Air pollution is back with a vengeance as industries play catch up — and that could further worsen the COVID-19 pandemic

Air pollution is back with a vengeance as industries play catch up — and that could further worsen the COVID-19 pandemic
Nitrogen dioxide emissions over India are higher in 2021, then they were before the pandemic in 2019, according to data from the Sentinel-5 Precursor's TROPOMI instrumentTerraScope/BI India
  • The level of nitrogen dioxide (NO2) in the air, one of the main causes of air pollution, decreased sharply during the lockdown.
  • Data from the TROPOMI instrument aboard the Sentinel-5 Precurson shows that not only is NO2 back at pre-COVID levels but is higher.
  • Worsening air quality amid the surging COVID-19 cases could add to the pressure on India’s healthcare system.
We saw some improvement in air quality during the lockdown with fewer cars on the road and industries taking a break as workers were confined to their homes.

Over a year into the pandemic, companies are trying to catch up for the production they lost during the past year. This also means that elements that wreak havoc on air quality, nitrogen dioxide (NO2), are back with a vengeance.

Data from the TROPOMI instrument aboard the Sentinel-5 Precursor (S5P) — a sensor that measures columns of sunlight being reflected from the surface for fingerprints of different gases — shows that nitrogen dioxide (NO2) levels are not only back at pre-COVID levels but are higher.

According to TS Panwar, the director of the Climate Change and Energy Programme at the World Wide Fund for Nature (WWF) India, air pollution is one of the world’s biggest health hazards. A study by Harvard University estimates that at least 30.7% of global deaths due to air pollution happen in India — that’s around 2.5 million people every year.

“The spread of COVID-19 has raised new concerns as exposure to particle pollution may increase vulnerability to the virus and its health impacts,” Panwar told Business Insider.

What does nitrogen dioxide have to do with COVID-19?

Exposure to nitrogen dioxide, or any increase in air pollution, increases the risk of diseases that attack the respiratory system. And, COVID-19 is mainly a disease of the respiratory system. And, in moderate to severe cases of COVID-19, symptoms include oxygen saturation and breathlessness.

“We are increasing the susceptibility, the vulnerability of people who are exposed to air pollution,” said World Health Organisation’s Maria Neira.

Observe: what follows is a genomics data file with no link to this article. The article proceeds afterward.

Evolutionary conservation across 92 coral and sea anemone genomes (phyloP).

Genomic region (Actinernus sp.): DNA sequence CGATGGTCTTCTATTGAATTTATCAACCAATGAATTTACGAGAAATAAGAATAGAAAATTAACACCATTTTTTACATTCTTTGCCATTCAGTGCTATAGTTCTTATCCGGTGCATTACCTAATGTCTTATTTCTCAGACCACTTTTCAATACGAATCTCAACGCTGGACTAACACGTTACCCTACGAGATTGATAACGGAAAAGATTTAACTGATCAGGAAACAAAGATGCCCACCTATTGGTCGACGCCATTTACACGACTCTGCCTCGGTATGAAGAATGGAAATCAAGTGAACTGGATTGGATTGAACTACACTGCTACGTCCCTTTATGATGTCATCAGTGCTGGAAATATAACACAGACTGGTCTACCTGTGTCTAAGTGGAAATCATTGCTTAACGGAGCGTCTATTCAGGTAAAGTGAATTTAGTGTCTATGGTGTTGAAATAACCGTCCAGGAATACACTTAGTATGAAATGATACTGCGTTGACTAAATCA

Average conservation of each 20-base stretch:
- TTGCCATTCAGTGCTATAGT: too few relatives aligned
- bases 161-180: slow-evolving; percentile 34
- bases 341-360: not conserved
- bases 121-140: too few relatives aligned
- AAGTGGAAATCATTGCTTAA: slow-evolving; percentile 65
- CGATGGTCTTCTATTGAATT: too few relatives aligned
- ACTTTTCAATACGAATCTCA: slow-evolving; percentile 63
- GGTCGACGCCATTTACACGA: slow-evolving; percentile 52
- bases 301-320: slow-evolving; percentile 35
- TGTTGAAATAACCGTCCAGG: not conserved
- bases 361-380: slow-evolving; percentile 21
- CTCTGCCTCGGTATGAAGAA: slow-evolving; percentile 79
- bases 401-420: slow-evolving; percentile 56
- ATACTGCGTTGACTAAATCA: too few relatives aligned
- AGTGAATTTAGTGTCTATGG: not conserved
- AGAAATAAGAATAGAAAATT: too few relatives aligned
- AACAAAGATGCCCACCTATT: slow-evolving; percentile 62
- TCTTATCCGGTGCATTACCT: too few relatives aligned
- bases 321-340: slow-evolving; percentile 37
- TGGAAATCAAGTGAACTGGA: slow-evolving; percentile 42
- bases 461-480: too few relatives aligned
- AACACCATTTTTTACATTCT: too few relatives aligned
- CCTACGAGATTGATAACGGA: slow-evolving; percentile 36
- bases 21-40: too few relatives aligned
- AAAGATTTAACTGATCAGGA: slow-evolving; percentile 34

Manufacturing in India continued to improve in March 2021. Firms scaled-up production with restrictions around COVID-19 easing up, according to IHS Markit. Factory production, in particular, expanded at a sharp pace.

Air pollution is back with a vengeance as industries play catch up — and that could further worsen the COVID-19 pandemic
Manufacturing sector conditions in India continued to improve sharply in March, despite some loss of growth momentum<br>IHS Markit

Air pollution needs a long term solution

Air pollution comes from fossil fuels, construction activities, waste combustion, seasonal stubble burning, and a host of other sources. This means that there is no one solution to tackle all of them.

“Since a number of sectors contribute to air pollution, hence appropriate inter-ministerial coordination is required at the central level, besides effective coordination with the states as well as supporting the cities in addressing this challenge,” said Panwar.

According to him, the government has already set up multiple programs to address the problem of air pollution but a multi-pronged strategy with a time-bound action plan is required moving forward.

Not only should it cover issues that relate to policy and regulation, but also address technological intervention and capacity building. “The success would depend on the timely implementation of the action plan — where the government has a major role but with contributions from multiple stakeholders,” said Panwar.

Air pollution is not only among the largest causes of mortality, it is also the major risk to the economy, work productivity, healthcare costs, and tourism.

“COVID-19 has taught us that there is a lot that can be achieved virtually. We should take this lesson and implement it in our daily lives — like to reduce our travel and do as many tasks virtually as possible,” said Rakesh Khatri, the founder of the Delhi-based Eco Roots Foundation

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